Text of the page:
Also, let’s not gloss over the fact that 30 plastic bags are included in the box so players can easily separate out the locations. So many games fail to include enough bags in the box when there are under 100 cards, let alone 240! It certainly is a pet peeve of mine. Spyfall shows how it should be done and makes setup, packing away and all the bits between rounds more streamlined and easy for gamers.
The quality of a game can often be obvious when players are still talking about it long after the game has finished. Despite the short rounds players still get hooked up on odd questions that were asked. Many debates have been had about whether “Sunny” is an acceptable answer a question about the weather outside of a space station. Don’t even get me started on questions like “Would you feel comfortable in this situation?” Some eye-opening answers have come out from spies and non-spies alike!
This is a game that only improved round after round as players got more into the game and the call for “one more round” got louder and louder. This extends way past the first few times played as experienced players adapt their questions to give nothing away. This is only possible when players start to become familiar with the set of locations. There is a slight skew towards the spy winning if an experienced player is the spy against new players however they will soon pick up the tricks of the spy trade.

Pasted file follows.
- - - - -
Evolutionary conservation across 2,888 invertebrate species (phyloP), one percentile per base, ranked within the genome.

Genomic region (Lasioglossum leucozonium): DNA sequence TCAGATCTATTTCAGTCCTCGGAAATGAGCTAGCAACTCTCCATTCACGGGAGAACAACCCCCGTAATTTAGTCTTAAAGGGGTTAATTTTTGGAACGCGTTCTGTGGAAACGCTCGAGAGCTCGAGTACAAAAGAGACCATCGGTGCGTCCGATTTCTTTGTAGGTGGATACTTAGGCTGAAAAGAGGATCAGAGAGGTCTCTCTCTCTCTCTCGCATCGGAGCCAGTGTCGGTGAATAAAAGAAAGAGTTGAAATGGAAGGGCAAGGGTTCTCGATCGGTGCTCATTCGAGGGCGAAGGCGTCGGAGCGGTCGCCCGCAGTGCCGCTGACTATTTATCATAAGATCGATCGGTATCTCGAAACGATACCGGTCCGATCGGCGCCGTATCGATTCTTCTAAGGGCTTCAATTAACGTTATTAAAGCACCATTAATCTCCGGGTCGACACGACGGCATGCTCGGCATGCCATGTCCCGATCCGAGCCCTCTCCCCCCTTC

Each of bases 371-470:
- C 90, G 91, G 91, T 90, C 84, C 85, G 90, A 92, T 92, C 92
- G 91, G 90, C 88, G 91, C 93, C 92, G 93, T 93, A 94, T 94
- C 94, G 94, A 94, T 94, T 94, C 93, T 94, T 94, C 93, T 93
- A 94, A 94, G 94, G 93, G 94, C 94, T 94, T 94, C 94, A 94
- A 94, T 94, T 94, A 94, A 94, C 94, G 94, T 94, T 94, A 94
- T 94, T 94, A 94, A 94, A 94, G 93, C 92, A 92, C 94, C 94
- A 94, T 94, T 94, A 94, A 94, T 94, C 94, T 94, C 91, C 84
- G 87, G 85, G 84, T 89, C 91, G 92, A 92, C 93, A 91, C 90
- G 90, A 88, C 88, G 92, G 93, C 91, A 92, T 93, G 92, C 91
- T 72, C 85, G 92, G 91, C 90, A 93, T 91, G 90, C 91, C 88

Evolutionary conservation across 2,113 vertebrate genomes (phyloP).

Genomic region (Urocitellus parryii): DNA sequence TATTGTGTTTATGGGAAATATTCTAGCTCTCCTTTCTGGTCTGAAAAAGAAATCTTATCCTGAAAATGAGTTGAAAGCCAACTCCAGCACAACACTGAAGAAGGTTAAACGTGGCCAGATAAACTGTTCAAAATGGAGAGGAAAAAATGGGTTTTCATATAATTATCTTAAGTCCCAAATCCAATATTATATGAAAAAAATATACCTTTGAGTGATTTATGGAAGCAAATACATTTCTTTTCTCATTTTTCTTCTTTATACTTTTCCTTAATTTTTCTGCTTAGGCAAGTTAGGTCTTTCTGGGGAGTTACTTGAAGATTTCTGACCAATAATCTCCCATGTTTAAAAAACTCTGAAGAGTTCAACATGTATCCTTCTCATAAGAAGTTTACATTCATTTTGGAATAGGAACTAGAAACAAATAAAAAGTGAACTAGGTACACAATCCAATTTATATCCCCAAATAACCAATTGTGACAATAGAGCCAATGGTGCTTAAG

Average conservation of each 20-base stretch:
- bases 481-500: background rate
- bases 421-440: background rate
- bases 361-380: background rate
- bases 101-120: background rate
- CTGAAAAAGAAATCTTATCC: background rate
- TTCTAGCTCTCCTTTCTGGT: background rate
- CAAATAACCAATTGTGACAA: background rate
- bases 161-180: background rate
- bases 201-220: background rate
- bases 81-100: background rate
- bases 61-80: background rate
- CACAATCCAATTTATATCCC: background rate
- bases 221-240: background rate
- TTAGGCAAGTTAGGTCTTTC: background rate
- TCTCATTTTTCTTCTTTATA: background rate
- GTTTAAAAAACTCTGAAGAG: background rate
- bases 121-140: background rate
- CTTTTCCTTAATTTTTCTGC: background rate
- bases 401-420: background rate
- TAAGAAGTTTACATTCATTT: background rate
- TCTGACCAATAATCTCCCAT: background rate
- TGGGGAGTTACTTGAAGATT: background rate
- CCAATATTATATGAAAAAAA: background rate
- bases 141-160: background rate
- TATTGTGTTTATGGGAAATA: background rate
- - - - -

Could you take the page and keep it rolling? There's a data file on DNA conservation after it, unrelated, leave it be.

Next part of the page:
Spyfall is extremely simple to teach and play making it an amazing party game. Get the box to the table and within a minute the first round can have already started. If you don’t particularly like being put on the spot or thinking on your toes then maybe Spyfall isn’t the party game for you. At the same time after a round or two Spyfall can help people come out of their shell and start to really enjoy the evening, as the game generates plenty of laughing along the way. The design of the cards combined with the variety of locations works perfectly to balance the role of the spy and the rest. Cementing the balance is the 5 – 6 player count which I would heavily recommend, but the game works perfectly mechanically for the full 3 – 8 players. Spyfall can be group dependant as you almost need to be in the right mood, but when you are it is second to none for quick and fast fun for the whole group.
[Editor’s Note: Spyfall was provided to us by Esdevium Games for review purposes. The game is currently available on 365 Games for Â£18.99. It is also available from local UK board game stores, find your local store here]